The NHS is urging vulnerable people to go along to a lung cancer screening if they are invited. They say the tests are vital for smokers and former smokers catching lung cancer signs early
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The NHS has issued a warning to all current and former cigarette smokers.
Professor Peter Johnson, NHS clinical director for cancer, said: “Lung cancer can often be hard to detect at an early stage and so these checks, close to people’s homes, show how the NHS is taking action to find more people with cancer.”
Catching cancer early is key to being able to treat it effectively and the health service is urging people to go and get a check for lung cancer in community testing sites, known as the Targeted Lung Health Check Programme.
The NHS said: “People diagnosed with lung cancer at the earliest stage are nearly 20 times more likely to survive for five years than those whose cancer is caught late.”
The teams at the center say they have so far diagnosed 600 people with the disease in their traveling trucks up and down the country.
Am I eligible for a lunch cancer check?
The NHS is inviting those most at risk of lung cancer to the checks and these people include current and ex-smokers.
The health service said that since the initiative 77% were caught at either stage one or two, giving patients a better chance of survival.
Despite this, the NHS has been forced to urge at-risk patients to come forward for their checks. Their data says that only 35% of patients go to their lung check when invited by the NHS.
Smokers or former smokers between 55 and 74 are invited to speak to a healthcare professional for a scan.
Dame Cally Palmer, NHS cancer director, said: “These lung checks can save lives – by going out into communities we find more people who may not have otherwise realized they have lung cancer – with hundreds already diagnosed and hundreds of thousands due to be invited .”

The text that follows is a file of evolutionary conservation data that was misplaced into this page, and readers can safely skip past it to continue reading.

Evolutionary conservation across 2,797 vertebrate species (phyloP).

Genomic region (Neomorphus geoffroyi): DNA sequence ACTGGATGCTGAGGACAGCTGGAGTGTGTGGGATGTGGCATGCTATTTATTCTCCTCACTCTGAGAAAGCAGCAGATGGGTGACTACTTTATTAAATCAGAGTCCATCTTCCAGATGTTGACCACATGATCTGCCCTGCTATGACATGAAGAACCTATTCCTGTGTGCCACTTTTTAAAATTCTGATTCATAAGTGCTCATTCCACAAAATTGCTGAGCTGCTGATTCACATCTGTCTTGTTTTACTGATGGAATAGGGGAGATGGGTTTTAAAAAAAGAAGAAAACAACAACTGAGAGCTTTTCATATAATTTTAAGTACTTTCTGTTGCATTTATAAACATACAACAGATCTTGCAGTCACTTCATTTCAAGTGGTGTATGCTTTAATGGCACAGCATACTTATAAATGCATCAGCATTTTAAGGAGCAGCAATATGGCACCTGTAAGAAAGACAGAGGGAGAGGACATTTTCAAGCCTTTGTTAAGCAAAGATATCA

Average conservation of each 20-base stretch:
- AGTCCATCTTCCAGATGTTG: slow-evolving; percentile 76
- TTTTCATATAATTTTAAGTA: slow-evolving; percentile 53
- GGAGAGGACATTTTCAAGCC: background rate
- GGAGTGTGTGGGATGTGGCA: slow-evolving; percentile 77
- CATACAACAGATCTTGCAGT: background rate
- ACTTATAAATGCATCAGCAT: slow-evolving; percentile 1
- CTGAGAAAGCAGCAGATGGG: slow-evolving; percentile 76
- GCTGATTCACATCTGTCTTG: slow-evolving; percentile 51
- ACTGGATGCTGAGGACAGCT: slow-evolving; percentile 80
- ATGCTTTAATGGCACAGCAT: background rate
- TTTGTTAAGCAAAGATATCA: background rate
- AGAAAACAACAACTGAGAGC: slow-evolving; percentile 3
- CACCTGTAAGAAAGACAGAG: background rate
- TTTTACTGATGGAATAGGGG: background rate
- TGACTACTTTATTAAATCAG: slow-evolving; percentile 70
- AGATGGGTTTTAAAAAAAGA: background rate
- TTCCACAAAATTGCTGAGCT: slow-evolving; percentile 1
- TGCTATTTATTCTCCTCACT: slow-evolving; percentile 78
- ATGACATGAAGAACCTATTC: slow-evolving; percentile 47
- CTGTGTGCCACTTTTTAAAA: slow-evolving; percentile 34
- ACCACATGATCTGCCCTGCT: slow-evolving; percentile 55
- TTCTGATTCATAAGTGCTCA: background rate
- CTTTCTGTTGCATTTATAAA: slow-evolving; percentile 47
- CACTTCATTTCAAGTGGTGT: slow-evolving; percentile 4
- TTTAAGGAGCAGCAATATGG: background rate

Where can I get the NHS lung cancer check?
For those invited, the NHS lung trucks are conveniently located at “community sites including supermarket car parks, sports and shopping centres”.
Around 1.5 million people will be invited by 2024-2025, although this shouldn’t stop people from going to the doctor if they have concerns.
Professor Johnson said: “We know that some people had concerns seeking help during the pandemic but if you do have a worrying symptom or have been coughing for three weeks or more, please do contact your GP and get checked out.”
Bill Simpson is from Nottingham and took part in the scheme which helped catch his lung cancer early.
He told NHS England: “At the initial appointment I was told I needed a CT scan and then a PET scan. That was when I was told – “you have lung cancer. However, it’s localized, it’s a very small amount and it hasn’t spread.”
“One minute you’ve been given a death sentence, the next you’re getting a reprieve, and it comes out in two sentences!”
“The whole process, from the initial tests to having the operation and getting out of hospital, took about six weeks. You’re operated on and a couple of days later you can go home. You’re fixed, you’re mended, you feel great! The doctors have said it’s given me ten more years of my life.”